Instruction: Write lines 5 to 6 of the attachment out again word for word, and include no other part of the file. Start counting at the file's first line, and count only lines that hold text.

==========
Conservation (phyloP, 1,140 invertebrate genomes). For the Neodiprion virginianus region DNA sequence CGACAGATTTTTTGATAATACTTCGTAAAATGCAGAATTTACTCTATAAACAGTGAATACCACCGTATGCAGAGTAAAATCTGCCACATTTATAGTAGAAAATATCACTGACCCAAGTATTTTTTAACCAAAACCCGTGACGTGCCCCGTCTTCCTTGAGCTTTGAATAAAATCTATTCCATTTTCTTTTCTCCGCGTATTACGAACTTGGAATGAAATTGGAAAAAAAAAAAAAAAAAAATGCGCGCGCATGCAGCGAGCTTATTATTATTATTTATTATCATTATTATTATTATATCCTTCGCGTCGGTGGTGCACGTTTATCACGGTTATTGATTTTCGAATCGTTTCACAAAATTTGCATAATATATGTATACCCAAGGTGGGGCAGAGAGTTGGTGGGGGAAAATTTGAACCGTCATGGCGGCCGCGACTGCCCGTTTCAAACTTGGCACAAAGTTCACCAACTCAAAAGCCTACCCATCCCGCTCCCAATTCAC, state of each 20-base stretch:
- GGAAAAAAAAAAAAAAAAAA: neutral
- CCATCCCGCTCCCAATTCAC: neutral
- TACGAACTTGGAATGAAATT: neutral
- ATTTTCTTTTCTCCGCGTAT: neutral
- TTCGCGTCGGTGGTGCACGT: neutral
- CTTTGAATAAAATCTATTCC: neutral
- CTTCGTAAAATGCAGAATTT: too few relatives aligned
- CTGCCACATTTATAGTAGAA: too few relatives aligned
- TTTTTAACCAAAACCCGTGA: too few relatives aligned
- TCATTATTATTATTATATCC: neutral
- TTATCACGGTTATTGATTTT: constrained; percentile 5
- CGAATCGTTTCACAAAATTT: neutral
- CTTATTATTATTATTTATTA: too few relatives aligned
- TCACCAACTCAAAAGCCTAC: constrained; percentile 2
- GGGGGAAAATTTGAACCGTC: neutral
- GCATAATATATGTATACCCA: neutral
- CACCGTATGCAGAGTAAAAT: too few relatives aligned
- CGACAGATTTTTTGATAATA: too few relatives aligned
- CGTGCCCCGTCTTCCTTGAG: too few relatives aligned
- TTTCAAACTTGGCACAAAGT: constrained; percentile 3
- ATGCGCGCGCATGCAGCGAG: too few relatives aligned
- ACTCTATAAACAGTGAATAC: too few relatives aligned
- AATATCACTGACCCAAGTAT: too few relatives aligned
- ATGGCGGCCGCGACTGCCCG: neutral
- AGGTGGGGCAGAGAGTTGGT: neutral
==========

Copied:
- ATTTTCTTTTCTCCGCGTAT: neutral
- TTCGCGTCGGTGGTGCACGT: neutral